If you watch the recent PBS video presented by Helen Hunt in which she analyzes the methodology, narrative, morals, gender issues and opportunities found in the play to look at human nature, at the 28’30” portion of the video you can see an example of how Shakespeare dealt with that Number One type individual who only talks to herself about her true self’s main beliefs, while keeping one’s inner self secret from the world. This example from Much Ado About Nothing devises the theatrical technique of breaking through what is known as the Fourth Wall. Most theater and cinema presentations accept that the audience are voyeurs, sometimes let into the narrative in a way that even the characters in the story may not be aware. Most of the time it is understood that one never actually breaks that wall, does not look the audience in the eye. Artists, too, like Titian understood the concept. For instance, in Titian’s Pesaro Altar in the Franciscan church in Venice, where he was commissioned by the family to paint a narrative that included the family, its triumphs and its commitment to the order and to the faith all in one, Titian paints the youngest male heir looking out into the audience, fully aware of its presence. Stunning.
In the Globe production, though, the Fourth Wall is breached in a special way as explained by Eve in the video. She knows she has only ten lines, alone on stage, to deliver her feelings and how they have now changed about Benedick. In those ten lines she admits the change, dreams of their future and commits to it. But, how does one make that profound change available to the audience and to demonstrate their import in more than delivering the lines? She was unsure until she caught the eye of one of the audience members, a young gal in the Groundlings at the front, next to the stage. At that moment the Fourth Wall was irrelevant, or perhaps more important in that it was going to be breached in this special way. Eve clasped hands with her partner now in delivering these lines and allows the audience in on her mind’s ways in one of the most spectacular moments in theater, when an actor knows she figuratively, and literally in this case, touched the audience.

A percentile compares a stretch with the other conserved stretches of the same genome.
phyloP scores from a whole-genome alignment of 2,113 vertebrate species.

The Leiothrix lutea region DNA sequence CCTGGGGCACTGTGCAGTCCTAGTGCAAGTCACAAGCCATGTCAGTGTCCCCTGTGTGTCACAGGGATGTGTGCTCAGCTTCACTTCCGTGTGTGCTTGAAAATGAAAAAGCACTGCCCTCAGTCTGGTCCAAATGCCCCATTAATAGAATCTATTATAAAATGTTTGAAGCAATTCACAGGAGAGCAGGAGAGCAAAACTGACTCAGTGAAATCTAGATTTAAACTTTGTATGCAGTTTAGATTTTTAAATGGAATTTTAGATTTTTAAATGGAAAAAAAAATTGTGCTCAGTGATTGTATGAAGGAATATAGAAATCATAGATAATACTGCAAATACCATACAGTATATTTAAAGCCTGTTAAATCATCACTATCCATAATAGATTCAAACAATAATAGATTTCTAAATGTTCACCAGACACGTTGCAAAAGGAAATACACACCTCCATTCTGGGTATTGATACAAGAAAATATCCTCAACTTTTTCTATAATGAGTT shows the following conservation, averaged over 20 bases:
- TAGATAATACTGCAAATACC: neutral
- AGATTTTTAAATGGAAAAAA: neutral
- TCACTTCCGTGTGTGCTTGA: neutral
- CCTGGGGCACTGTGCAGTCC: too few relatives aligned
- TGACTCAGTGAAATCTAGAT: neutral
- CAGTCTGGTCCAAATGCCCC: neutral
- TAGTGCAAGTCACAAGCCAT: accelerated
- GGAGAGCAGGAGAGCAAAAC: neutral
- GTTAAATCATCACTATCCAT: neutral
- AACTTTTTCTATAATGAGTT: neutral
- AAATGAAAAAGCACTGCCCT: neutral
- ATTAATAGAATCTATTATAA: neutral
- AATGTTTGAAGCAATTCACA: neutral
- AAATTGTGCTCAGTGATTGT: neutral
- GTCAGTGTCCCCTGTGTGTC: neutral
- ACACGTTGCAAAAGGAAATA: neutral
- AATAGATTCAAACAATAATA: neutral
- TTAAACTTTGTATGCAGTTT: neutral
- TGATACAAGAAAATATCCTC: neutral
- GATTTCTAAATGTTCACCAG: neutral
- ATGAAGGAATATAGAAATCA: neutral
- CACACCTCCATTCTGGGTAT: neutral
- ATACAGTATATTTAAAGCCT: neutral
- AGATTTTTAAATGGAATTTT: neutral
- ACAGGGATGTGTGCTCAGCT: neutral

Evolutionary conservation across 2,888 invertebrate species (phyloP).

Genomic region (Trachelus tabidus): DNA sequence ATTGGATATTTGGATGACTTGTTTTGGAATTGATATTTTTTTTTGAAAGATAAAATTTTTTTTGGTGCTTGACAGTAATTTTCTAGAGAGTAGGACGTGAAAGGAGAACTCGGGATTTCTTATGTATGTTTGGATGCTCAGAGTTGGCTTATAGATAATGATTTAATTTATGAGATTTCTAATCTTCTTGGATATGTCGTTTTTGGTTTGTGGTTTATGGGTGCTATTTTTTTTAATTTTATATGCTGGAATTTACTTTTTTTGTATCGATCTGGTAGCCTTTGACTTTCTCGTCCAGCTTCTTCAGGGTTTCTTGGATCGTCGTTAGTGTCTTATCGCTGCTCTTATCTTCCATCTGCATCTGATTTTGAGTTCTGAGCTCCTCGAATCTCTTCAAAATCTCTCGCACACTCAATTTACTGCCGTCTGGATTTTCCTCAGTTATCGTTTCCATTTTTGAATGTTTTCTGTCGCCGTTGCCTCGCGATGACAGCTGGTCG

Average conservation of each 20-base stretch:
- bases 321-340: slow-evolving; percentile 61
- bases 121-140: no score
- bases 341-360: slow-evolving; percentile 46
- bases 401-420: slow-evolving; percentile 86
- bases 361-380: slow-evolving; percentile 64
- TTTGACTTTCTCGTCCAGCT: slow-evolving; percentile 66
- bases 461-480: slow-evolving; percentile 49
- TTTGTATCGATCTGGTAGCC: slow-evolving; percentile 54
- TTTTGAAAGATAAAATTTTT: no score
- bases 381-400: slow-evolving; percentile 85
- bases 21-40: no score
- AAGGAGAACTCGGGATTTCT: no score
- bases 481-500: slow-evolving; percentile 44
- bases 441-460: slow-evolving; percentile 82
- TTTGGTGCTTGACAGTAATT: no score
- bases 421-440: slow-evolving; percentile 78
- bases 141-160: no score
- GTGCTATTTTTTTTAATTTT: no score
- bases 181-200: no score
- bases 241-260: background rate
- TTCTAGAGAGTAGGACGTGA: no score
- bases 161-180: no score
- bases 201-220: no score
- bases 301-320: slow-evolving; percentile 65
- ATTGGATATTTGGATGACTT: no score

minute 24 for gulling scenes
minute 28:30 with Beatrice (Eve Best) breaking the 4th wall to speak of her 1st self to the audience